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Unique study in Nevada helping researchers better understand COVID-19

Published: Nov. 28, 2020 at 8:18 PM PST
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RENO, Nev. (KOLO) - Helping researchers one flush at a time.

Dr. Ed Oh, a professor at UNLV’s school of medicine, is working with researchers from UNR to better understand the impact Coronavirus has on the community, and he is doing so by testing sewage.

“Upon sequencing sewage we can also predict some of the new, emerging strains that were present down here in Clark County and also up in Reno,” Dr. Oh said of his study.

Because COVID-19, or as this particular strain is called in medical terms, SARS CoV-2, is breathed in, after the body processes it, human waste then contains the code which will help researchers better understand the virus.

Dr. Oh and his team are learning which communities have which strain of the virus, and how to attack it moving forward.

“We can also determine how much of that virus is present,” he said. “We can determine the viral load. How much of it is there? How much of it isn’t there, and also what type of strains (exist in each community).”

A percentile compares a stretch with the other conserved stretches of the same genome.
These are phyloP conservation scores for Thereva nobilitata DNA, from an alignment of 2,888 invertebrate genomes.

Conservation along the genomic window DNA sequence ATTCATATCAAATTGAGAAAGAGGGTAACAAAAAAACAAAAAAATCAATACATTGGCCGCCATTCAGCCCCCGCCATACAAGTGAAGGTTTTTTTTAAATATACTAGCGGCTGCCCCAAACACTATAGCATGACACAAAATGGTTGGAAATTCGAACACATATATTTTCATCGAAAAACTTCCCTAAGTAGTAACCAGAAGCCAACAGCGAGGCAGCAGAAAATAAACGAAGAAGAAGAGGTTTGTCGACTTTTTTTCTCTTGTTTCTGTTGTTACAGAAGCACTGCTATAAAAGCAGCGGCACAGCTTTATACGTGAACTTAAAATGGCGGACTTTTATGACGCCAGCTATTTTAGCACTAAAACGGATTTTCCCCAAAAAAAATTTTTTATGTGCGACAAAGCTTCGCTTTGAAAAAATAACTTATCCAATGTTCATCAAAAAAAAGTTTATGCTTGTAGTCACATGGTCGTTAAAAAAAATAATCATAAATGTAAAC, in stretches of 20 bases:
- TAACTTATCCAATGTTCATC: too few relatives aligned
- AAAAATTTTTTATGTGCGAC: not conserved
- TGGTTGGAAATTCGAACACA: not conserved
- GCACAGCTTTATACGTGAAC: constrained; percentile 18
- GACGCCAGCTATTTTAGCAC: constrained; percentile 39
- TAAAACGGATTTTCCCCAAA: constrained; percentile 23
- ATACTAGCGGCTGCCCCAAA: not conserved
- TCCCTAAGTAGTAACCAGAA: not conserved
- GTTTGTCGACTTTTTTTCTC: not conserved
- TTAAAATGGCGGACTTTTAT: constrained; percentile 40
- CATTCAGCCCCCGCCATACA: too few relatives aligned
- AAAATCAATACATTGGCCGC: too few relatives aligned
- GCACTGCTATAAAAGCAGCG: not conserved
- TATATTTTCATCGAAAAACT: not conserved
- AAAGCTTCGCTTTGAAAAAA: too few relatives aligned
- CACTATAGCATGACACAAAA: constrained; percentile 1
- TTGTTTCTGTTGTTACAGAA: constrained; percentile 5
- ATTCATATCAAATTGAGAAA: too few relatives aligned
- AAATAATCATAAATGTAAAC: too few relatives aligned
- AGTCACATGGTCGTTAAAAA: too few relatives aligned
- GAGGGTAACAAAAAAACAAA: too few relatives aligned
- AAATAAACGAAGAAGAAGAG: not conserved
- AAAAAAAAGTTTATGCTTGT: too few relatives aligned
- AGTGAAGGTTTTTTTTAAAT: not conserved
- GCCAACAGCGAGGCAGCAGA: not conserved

In a test done with the University of Arizona, a wastewater surveillance program found two positive traces of CoV-2 at a dorm despite students returning to campus with negative test results. That information was then used to inform the students they actually had the virus. The students then quarantined, which quickly put a stop to the spread of the virus on campus.

“We want to put in place a program in which we’ll never be caught off guard again,” Oh said of the research done to better understand CoV-2. “We will have the tools when, not if, when CoV-2 mutates into a newer strain, presumably CoV-3.”

Dr. Oh’s program mainly tests strains in Nevada. The next step of the process is getting the testing in as many communities as possible. By better understanding COVID-19 where people live, doctors will have a better idea of how to treat people when vaccines do become available. The less traces of CoV-2 in Nevada communities, the better.

“(By) having a surveillance program in place, we’re going to be able to ensure that (those traces are) as close to zero as possible.”

Testing wastewater will still have value when a vaccine does become available. Researchers will be able to see if sewage samples still contain the virus, thus proving the vaccine’s effectiveness.

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